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Marty Burns
October 30, 2000
The curtain has fallen on the disappointing Shawn Kemp show—now it's Miller time
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October 30, 2000

10 Cleveland Cavaliers

The curtain has fallen on the disappointing Shawn Kemp show—now it's Miller time

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Projected Lineup



1999-2000 KEY STATS


Lamond Murray


15.9 ppg

5.7 rpg

1.8 apg

1.42 spg

45.1 FG%


Robert Traylor


3.6 ppg

2.6 rpg

0.57 bpg

47.5 FG%

60.3 FT%


Zydrunas Ilgauskas?


13.9 ppg

8.8 rpg

1.65 bpg

51.8 FG%

76.2 FT%


Wesley Person


9.2 ppg

1.8 apg

3.4 rpg

42.8 FG%

42.4 3FG%


Andre Miller


11.1 ppg

5.8 apg

3.4 rpg

1.02 spg

44.9 FG%



1999-2000 KEY STATS


Chris Gatling


11.9 ppg

5.9 rpg

0.8 apg

0.96 spg

45.5 FG%


Clarence Weatherspoon


7.2 ppg

5.8 rpg

1.2 apg

0.65 spg

51.3 FG%


Chris Mihm (R)


17.7 ppg

10.5 rpg

2.73 bpg

52.3 FG%

46.7 3FG%


Bimbo Coles


8.1 ppg

3.6 apg

2.2 rpg

45.5 FG%

20.5 3FG%


Matt Harpring?


8.2 ppg

4.3 rpg

0.9 apg

46.3 FG%

46.6 3FG%

New acquisition
(R) Rookie (statistics for final college year)
*PVR: Player Value Ranking (explanation on page 113)
?1997-98 statistics
?1998-99 statistics

Andre Miller took one look at all the new faces assembled at the Cavaliers' first day of practice and declared, "It's like being back in college. Every year they'd bring in all the freshmen—only these guys are older."

With seven new players on their opening night roster, the Cavaliers will indeed have a new look in 2000-01. And with center Zydrunas Ilgauskas back from the broken left foot that sidelined him for much of the past two seasons, they will be improved as well. Though not enough to make the playoffs.

The biggest difference for Cleveland this year, however, is who's not there: power forward Shawn Kemp, who was traded to Portland on Aug. 30 in a three-team deal that brought forwards Chris Gatling and Clarence Weatherspoon from the Heat. The Cavaliers will miss Kemp's 18 points and nine rebounds a night, but not his chronic battles with weight and tardiness that often became a bigger story than his game. "At times it was a distraction," second-year coach Randy Wittman says, in a gross understatement.

With Kemp gone, Cleveland is counting on Miller to inherit the role as franchise player. As a rookie last year, the 6'2" Miller established himself as one of the best young point guards in the game, averaging 12.8 points, 7.8 assists and 4.4 rebounds as a starter in 36 of Cleveland's final 37 games. His steady, mature play and quiet aggressiveness at both ends drew comparisons with John Stockton and Jason Kidd.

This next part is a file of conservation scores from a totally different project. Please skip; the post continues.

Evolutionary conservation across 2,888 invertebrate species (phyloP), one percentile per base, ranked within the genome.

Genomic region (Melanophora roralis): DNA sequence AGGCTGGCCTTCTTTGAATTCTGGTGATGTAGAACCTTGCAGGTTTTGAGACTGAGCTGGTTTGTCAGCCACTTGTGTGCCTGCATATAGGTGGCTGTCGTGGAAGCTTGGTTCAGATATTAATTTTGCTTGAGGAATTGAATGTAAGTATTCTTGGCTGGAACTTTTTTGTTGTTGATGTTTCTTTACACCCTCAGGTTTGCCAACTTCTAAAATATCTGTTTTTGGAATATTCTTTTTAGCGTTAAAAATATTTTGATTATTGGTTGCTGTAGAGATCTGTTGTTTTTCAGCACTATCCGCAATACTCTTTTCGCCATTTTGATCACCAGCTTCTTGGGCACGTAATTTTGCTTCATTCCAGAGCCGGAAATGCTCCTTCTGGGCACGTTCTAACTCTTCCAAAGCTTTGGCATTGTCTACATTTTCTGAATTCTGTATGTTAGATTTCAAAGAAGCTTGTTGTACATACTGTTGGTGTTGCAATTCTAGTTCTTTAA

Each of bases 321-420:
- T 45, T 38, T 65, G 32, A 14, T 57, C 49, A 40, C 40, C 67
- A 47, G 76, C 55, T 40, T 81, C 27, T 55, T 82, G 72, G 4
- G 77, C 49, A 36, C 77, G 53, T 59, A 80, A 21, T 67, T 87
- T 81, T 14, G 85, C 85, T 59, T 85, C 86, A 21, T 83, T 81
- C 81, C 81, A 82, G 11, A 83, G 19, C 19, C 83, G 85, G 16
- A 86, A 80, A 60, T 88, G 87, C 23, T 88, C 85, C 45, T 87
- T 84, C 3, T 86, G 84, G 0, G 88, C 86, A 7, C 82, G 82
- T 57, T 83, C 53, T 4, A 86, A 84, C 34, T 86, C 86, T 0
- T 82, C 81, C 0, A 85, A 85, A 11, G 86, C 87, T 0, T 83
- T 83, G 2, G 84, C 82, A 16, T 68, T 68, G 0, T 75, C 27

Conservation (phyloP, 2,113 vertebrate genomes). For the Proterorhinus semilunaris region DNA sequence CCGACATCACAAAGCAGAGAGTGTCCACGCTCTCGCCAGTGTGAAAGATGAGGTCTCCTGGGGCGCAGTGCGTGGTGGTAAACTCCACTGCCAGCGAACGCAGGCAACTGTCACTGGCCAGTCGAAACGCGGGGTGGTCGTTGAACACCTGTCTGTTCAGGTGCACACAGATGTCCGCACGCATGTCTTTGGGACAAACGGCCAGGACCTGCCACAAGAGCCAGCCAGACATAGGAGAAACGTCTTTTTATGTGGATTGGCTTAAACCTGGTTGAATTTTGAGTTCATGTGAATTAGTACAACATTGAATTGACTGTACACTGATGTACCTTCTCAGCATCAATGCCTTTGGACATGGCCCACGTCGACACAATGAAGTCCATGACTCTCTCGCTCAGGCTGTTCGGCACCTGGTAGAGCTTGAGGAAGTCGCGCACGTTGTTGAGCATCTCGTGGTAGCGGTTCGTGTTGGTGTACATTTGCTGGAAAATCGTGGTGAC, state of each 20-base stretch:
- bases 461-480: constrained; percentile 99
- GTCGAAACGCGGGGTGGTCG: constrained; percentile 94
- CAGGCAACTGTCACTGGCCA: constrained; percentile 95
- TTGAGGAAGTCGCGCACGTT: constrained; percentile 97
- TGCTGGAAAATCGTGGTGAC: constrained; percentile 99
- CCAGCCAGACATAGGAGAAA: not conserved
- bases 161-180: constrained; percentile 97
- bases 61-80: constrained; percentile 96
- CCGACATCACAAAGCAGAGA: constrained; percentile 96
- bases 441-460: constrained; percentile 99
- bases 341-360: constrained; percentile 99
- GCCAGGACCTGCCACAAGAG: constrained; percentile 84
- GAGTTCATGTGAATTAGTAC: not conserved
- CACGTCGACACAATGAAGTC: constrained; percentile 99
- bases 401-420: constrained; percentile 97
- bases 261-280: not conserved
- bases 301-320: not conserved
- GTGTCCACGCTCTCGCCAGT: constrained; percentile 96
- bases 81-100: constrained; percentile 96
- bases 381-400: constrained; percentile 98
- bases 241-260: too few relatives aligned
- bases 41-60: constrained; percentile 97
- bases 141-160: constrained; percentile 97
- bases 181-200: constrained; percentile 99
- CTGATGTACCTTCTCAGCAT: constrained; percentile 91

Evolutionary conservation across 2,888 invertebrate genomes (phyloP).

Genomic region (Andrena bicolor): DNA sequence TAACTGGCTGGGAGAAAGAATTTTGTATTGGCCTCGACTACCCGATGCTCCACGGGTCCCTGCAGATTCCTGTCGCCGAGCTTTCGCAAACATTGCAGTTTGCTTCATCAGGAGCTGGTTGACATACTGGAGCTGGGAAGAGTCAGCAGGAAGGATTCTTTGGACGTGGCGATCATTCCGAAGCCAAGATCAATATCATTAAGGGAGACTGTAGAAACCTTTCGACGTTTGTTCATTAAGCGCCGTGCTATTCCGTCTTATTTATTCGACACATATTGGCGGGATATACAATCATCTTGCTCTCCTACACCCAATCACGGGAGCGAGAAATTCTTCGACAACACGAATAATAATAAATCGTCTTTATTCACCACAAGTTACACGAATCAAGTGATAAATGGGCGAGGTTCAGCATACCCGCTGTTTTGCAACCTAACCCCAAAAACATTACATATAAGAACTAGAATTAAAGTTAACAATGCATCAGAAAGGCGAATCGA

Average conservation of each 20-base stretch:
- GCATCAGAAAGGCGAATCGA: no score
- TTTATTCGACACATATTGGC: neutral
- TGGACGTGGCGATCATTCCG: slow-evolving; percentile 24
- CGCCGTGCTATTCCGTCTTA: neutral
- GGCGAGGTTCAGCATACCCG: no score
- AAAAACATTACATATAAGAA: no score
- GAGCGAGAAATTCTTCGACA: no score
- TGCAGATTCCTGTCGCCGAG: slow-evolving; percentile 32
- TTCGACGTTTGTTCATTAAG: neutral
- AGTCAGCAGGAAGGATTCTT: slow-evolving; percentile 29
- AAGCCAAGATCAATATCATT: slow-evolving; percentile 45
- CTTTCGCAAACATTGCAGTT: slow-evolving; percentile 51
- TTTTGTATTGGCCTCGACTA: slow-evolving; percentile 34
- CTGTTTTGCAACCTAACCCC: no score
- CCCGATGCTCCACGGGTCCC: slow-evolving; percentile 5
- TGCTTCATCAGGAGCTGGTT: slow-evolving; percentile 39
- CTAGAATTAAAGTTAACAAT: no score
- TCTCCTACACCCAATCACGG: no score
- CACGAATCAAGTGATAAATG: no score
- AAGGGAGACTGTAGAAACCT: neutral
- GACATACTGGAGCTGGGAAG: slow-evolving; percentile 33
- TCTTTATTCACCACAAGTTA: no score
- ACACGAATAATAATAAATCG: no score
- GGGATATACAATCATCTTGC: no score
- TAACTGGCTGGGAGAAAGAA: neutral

Not that Miller believes the hype. The former University of Utah star, perhaps best known among NBA fans for taking a layup instead of a dunk at last year's All-Star Rookie Game, is so quiet that his teammates sometimes have trouble hearing him call plays. "He's got to speak up out there," forward Mark Bryant says. "I'm always telling him to put some bass in his voice."

Short of swallowing one of Bill Wyman's guitars from Cleveland's Rock and Roll Hall of Fame, Miller promises to do whatever it takes to be heard. He also intends to knock down more open jumpers, improving on the most visible weakness in his otherwise complete game. During the summer he hoisted 250 to 300 shots a day in Salt Lake City, concentrating on getting his legs under him and putting more arc on his shot. "Teams know I like to play aggressive and go to the basket, so they're going to play off me," Miller says. "I've got a lot of open junipers coming. I've got to be ready to knock them down."

With Ilgauskas around to draw double teams in the low post, there will also be more open looks for shooting guard Wesley Person, a three-point specialist who brings little else to the game. On the other end Ilgauskas's rebounding and shot blocking will enable Cleveland to extend its defense and take more chances, as well as kick-start the break.

Rookie Chris Mihm, a 7-footer out of Texas with a tantalizing repertoire of offensive skills, provides insurance in case Ilgauskas goes down again. Mihm could also see time at power forward, where former Buck Robert Traylor will start, with Gatling, Weatherspoon, Bryant and J.R. Reid in the reserve. "Last year, if one of our big guys got in foul trouble, we had no firepower," small forward Lamond Murray says. "Now we've got the big bodies."

The feeling around Cleveland is that better times are ahead, whether or not Miller can raise his voice to match his game. "It's not always spoken—Jason Kidd will do it with his eyes," notes Murray, who teamed with Kidd at Cal. "He'll give you a wink of the eye or a nod of the head, and you'll know to go backdoor. That's what Andre is learning to do."

If so, the Cavaliers can make some noise in the East, even if their point guard doesn't.

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